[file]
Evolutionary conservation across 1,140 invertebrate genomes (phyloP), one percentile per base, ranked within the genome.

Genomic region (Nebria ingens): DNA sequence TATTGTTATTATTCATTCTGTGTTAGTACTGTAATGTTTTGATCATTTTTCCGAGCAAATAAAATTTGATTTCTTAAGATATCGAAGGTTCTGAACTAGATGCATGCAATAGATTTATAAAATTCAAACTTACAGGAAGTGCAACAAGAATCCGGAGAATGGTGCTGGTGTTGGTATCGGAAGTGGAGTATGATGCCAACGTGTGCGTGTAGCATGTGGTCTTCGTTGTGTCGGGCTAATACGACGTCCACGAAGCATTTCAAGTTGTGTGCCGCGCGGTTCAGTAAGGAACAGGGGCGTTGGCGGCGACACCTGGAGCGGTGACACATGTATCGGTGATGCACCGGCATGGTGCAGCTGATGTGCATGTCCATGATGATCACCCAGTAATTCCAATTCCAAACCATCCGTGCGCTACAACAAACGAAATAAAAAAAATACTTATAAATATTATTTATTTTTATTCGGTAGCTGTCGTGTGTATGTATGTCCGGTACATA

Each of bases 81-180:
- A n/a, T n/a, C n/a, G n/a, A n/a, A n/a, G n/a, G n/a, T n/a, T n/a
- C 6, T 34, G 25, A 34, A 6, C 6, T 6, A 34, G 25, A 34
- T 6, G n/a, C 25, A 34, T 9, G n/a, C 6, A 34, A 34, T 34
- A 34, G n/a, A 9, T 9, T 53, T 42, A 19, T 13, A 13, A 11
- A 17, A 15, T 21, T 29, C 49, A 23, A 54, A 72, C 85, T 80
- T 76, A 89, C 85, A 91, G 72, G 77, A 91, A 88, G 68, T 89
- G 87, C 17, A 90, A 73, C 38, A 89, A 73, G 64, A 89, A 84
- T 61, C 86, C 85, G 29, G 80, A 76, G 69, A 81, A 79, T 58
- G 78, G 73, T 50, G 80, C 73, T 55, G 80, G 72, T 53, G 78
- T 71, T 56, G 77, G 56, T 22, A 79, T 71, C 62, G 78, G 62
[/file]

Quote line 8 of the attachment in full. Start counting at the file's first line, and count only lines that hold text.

- A 17, A 15, T 21, T 29, C 49, A 23, A 54, A 72, C 85, T 80